Director: Shinichiro Ueda
Cast: Takayuki Hamatsu, Mao, Harumi Syuhama, Kazuaki Nagaya
Runtime: 1 hr 36 mins
Rating: NC16 (Some Coarse Language)
Released By: Shaw Organisation
Opening Day: 24 January 2019
Synopsis: The film opens in a run-down, abandoned warehouse where a film crew are making a zombie film... Yet, this is no ordinary warehouse. It's been said that it's the site of where military experiments took place... Out of nowhere, real zombies arrive and terrorize the crew! This may sound like the plot of a clichéd zombie film, but One Cut of the Dead is something completely different! Starting off with a non-stop one-take 37-minute shot, the film then completely switches direction and turns the zombie genre completely upside down into a charming, audience-friendly comedy!
Arriving more than a year later after its initial one-week theatrical run in a Tokyo arthouse cinema, writer-director Shinchiro Ueda’s zombie comedy ‘One Cut of the Dead’ is already a cult classic, after touring film festivals around the world and a subsequent wider re-release in its own home territory that propelled it to become the eighth-highest grossing local film last year.
Even so, we assiduously avoided reading too much about the movie before stepping into it, and we advise that you do likewise in order not to diminish how much fun you’ll have with it; just as well, let us reassure you that we have been careful here not to give away any of the delightful surprises that the film springs at you.
With that in mind, here’s what we will say – it begins, as most articles will tell you, with a single 37-minute long take of a small film crew shooting a lo-fi zombie movie encountering real zombies in a disused water filtration plant, where legend has it that the Japanese army had experimented with re-animating the dead back in World War II.
Notwithstanding the technical achievement, you’ll probably be less than impressed with the take itself. The footage is grainy, and the acoustics are bad. It also isn’t terribly engaging, going from one extended chase scene to another and padded with close-ups that sometimes go on for just way long. Neither too are the zombies or the carnage convincing, the former in part due to the cheap prosthetics and the latter due to the copious amounts of patently fake blood.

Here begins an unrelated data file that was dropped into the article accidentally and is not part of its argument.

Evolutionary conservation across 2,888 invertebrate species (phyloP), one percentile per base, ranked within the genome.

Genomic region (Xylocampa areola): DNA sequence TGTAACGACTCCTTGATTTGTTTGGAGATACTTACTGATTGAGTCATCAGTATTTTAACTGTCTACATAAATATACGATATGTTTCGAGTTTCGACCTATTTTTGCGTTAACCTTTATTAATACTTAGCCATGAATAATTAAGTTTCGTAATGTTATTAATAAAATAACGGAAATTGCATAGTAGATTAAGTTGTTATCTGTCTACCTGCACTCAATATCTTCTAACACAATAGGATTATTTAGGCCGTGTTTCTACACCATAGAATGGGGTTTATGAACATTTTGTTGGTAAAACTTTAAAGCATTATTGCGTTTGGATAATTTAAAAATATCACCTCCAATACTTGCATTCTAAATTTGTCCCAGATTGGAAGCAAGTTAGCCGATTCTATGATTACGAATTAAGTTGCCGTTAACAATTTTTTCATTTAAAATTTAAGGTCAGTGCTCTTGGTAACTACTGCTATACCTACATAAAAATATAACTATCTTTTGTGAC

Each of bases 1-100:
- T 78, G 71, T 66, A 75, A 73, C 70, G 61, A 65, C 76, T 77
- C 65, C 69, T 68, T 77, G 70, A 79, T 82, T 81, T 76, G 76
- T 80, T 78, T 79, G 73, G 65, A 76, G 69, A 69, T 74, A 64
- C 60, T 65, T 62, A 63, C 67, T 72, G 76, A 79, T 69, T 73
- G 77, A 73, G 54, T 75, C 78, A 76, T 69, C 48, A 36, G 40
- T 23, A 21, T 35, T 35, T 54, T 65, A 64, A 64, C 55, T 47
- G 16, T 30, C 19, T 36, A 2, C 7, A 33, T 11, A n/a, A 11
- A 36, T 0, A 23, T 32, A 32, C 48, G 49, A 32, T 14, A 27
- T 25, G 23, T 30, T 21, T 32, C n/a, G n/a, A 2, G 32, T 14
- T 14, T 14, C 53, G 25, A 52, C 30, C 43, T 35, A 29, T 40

But don’t dismiss the movie just yet, because you’ll come to marvel at the brilliance of Ueda’s concept and execution if you stick with it till the finish.
Following that gimmicky first act, we are brought back one month earlier to the genesis of the film-within-a-film, which was in fact intended as a live television broadcast for an all-zombie channel.
Bit by bit, layer by layer, we learn of how that production was assembled, acquaint ourselves with the idiosyncrasies of its cast and crew, and realise how the final product we saw at the start was as much scripted as it was improvised on the set itself, owing to unforeseen circumstances that include traffic jams, inebriation and delicate bowels.
That is probably all you should know going into this meta-fictional movie, which eschews the usual metaphor and/or satire of such zombie comedies and instead embraces the ups and downs of budget filmmaking.
From managing the demands of name actors, to compromises on artistic integrity, to constraints on budget, and right down to on-set boo-boos, Ueda lays it all out in the next two acts that cover both pre-production and the actual shoot. The latter in particular celebrates the ingenuity and quick-wittedness of the cast and crew, so much so that you’ll come to appreciate what had seemed off in the first act in an entirely different light, especially in the context of the heroic on-the-spot rescues that ultimately prevented the cock-ups from sinking the whole effort.
By the time we reach the gleeful conclusion and come to see how that crane shot was accomplished, you’ll very likely be won over by the heart and humour of the onscreen cast and crew which made it happen, as well as by Ueda’s playful sense of chaos in conceptualising and executing one of the most original zombie comedies we’ve seen in a very long while. It’s mighty clever all right, and a delightful ode to the craziness and exhilaration of filmmaking on a tight miniscule budget.
Like we said, don’t go spoiling it for yourself by reading too much about it at all; just know that it all pays off handsomely by the end, and hang on all the way for an infectiously entertaining meta-experience that will surely win you over.
(One of the most original and inventive movies you'll see this year, this film-within-a-zombie-film comedy is a delightful ode to the ups and downs of indie filmmaking)
Review by Gabriel Chong